Tuesday, Jan 9
The Work Begins--My Anxiety Mounts
Having been in Jerusalem now for 48 hours, I cannot imagine a more productive yet emotionally draining two days. We saw a few children in a clinic my first evening here and then scheduled operations for three children for the next two days. There are two more children set to arrive from Gaza today who need surgical care and inshallah (God willing) we will be able to do their operations before Friday.
The difficulties for Palestinians--in regards to travel permits and identification card requirements--are overwhelming. Children arrive for their operations without their parents, but rather with friends of the family or grandparents. They come with anyone who has a permit to travel--the important thing is just to get to us. Some families took nearly seven hours to travel a mere 100 km yesterday to see us. The time delays are not due to road conditions, but all the checkpoints. We decided to admit these children to the hospital in fear of their inability to travel on their designated operative day.
We completed our first operation this morning, and I was perhaps the most frightened I have ever been in all my years of training and practice. To perform delicate procedures on these helpless children in a land where I don't speak the language, am not used to the equipment, and must work with people whom I have never met before is a daunting task. The welcoming nature of the local caregivers is so very kind that I feel embarrassed at times in the manner in which they treat us "foreigners."
Alhumdulillah (thank God) the case went well. But I am all the more anxious in anticipation of several cases that have yet to come. The differences in medical technology and standards of care are challenging me to find new ways of making sure that we provide the safest and most complete surgical care possible.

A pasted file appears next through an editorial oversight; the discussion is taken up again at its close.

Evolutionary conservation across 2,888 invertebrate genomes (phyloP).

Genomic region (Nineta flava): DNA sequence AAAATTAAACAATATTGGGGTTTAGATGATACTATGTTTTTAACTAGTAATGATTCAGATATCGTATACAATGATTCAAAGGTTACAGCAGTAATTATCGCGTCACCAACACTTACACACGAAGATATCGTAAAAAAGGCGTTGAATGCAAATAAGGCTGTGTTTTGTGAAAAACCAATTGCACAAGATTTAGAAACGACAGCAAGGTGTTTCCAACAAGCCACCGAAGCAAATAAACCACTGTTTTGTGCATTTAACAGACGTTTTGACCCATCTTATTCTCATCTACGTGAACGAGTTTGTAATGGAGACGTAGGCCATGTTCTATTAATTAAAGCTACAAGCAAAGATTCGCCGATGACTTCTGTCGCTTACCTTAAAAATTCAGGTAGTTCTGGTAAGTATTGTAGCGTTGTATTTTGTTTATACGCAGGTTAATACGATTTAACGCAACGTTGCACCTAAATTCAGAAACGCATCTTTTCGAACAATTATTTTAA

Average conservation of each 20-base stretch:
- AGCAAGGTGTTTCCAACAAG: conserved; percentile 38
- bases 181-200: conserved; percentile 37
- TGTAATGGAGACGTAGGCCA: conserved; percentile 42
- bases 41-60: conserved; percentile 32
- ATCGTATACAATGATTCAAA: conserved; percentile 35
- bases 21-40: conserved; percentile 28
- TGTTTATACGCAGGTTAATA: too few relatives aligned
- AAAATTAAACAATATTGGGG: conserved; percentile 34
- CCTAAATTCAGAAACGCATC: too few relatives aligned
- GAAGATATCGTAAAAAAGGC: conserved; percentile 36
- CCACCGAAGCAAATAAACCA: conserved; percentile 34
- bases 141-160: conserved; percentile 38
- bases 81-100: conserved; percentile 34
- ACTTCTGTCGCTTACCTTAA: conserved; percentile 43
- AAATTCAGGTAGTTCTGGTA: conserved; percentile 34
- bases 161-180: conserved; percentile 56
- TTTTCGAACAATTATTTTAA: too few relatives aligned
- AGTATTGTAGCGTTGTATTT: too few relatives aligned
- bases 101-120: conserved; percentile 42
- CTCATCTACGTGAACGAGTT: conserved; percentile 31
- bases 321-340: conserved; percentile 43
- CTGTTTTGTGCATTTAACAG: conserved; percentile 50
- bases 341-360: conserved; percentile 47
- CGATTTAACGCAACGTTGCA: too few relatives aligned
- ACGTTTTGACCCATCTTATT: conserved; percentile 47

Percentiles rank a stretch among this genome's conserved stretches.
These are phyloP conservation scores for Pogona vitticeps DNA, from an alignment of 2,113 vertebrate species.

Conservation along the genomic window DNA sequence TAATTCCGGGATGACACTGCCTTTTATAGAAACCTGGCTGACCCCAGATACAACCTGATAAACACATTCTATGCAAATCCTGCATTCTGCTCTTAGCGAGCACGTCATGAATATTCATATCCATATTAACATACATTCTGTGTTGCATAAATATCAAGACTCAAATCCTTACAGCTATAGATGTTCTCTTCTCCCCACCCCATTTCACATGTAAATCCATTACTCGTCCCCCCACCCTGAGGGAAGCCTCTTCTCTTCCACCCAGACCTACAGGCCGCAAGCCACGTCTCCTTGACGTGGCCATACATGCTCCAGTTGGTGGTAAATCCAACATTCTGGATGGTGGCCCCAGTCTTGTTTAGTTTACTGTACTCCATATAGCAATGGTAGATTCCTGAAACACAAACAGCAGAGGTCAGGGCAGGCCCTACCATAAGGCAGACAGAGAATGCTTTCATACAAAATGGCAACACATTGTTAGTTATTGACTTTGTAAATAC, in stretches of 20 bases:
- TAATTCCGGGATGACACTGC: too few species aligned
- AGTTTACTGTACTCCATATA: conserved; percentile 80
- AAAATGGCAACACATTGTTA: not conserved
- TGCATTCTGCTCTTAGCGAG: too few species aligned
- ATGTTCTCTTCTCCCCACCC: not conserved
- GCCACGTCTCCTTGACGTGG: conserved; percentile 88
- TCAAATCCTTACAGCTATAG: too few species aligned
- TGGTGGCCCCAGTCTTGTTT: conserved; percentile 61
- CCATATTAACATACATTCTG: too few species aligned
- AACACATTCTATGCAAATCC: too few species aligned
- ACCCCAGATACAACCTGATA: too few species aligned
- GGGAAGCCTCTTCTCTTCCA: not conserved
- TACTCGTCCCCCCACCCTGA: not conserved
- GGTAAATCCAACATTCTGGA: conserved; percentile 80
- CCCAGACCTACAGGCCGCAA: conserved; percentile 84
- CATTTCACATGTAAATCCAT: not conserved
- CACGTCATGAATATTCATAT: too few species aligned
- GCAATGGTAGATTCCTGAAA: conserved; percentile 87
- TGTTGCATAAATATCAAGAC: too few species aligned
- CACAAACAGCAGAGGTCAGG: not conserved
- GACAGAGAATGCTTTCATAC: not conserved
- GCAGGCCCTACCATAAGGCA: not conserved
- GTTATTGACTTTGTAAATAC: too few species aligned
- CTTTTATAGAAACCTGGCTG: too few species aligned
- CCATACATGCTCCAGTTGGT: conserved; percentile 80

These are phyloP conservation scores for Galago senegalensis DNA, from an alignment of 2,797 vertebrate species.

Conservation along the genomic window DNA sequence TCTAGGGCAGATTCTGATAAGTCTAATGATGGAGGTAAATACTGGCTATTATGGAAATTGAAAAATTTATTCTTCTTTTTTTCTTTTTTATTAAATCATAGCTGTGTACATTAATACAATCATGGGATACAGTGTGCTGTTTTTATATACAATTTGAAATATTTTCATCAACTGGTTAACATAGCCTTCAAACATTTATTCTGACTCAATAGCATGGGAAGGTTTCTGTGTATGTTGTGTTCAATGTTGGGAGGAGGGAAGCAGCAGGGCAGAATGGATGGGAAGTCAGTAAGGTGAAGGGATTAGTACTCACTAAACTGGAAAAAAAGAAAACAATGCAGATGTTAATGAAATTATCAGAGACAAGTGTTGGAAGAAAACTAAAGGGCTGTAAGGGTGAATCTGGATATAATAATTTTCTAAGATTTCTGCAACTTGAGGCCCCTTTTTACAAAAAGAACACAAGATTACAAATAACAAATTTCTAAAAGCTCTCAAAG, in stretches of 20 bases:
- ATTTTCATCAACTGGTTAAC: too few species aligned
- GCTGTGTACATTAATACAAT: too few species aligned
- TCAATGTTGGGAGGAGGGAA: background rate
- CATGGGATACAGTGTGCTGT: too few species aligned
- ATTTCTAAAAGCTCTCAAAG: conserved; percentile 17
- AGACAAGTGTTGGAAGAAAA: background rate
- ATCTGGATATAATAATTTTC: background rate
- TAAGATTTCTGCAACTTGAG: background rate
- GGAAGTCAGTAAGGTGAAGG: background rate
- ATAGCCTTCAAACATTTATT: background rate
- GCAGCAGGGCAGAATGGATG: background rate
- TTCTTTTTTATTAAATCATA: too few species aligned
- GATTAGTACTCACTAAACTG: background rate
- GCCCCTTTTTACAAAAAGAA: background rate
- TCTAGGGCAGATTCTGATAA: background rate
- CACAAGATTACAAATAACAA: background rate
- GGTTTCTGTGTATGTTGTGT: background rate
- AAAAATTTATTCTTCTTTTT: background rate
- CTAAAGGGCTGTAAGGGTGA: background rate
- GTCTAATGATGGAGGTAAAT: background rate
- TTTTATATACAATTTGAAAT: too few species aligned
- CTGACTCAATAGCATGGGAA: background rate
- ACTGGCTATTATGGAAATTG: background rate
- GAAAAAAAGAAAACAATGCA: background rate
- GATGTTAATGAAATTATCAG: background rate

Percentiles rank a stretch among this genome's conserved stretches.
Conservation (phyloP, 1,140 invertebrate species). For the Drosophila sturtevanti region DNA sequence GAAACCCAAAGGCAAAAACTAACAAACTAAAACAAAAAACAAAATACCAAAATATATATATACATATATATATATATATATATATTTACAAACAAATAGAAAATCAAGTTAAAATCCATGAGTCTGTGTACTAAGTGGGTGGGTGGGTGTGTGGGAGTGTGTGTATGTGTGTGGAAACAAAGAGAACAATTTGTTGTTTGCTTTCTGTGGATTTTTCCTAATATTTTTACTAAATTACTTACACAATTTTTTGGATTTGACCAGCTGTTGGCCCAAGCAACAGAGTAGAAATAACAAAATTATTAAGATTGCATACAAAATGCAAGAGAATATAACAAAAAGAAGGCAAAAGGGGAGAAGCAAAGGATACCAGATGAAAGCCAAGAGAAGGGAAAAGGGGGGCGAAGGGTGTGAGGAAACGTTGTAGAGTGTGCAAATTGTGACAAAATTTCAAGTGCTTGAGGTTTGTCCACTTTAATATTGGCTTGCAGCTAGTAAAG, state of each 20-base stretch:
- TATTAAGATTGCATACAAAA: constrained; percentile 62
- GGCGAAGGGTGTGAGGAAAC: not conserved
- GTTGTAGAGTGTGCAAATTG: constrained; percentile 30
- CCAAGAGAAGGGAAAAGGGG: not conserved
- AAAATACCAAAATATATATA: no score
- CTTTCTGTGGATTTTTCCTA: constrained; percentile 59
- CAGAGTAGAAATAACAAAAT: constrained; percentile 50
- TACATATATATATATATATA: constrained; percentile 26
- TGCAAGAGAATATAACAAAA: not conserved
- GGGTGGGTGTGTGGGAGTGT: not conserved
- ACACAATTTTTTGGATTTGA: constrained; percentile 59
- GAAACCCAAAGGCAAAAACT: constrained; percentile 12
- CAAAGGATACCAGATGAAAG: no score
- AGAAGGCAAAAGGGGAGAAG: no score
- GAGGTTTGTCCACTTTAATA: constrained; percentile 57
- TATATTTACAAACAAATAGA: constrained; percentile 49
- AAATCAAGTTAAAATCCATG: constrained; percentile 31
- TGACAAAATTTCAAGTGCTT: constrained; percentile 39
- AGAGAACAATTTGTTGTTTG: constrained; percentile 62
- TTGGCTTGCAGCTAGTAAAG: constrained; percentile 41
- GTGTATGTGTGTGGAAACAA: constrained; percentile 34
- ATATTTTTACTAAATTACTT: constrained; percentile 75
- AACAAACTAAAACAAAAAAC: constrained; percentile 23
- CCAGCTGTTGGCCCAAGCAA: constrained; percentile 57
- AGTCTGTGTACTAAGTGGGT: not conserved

My First Prayers at Masjid Al-Aqsa
I have been blessed to visit and pray at Masjid Al-Aqsa as well as within the Dome of the Rock. The area of "Old Jerusalem" is indeed an amazing place, as the four quarters are all confined within an approximate 10-15 square kilometer area. The holiest of places for all three monotheistic religions are in this tiny area, and there is no denying the amazing variety of people, cultures, customs, and religious principles that can be found here.
I found an elderly person at Al-Aqsa who was so very helpful in describing to me the details of the mosque. The symbolism in the Dome of the Rock was very interesting in terms of the number of arches and pillars throughout the structure. To see the Ayatul Kursi (a passage from the Qur’an) carved into the dome itself was breathtaking.
I was able to do my midday prayer in Al-Aqsa, and this will surely be a highlight of the trip. I am sure that doing Salat-ul-Juma (Friday prayers) in this mosque will be quite overwhelming.
Sunday, Jan. 7
I have arrived safely in Jerusalem. I was detained for five hours at the airport in Tel Aviv and was asked every question you can imagine. I guess one should expect this for a Muslim with Indian heritage who is a born American and is flying through Israel to work in Palestine for two weeks while carrying medical equipment and toys.
I am sure they had a hard time processing all of those variables. I was prepared in my mind for this and although it was very tiring I wasn't too bothered. I saw the Dome of the Rock on my drive into Jerusalem. More soon.
Friday, Jan. 5
For a lot of personal reasons, I felt that this was a good time for me to do volunteer work. I figure that if I want to make this an ongoing part of my life, then now is the time to establish set of volunteer experiences that I can then carry out for the rest of my professional career.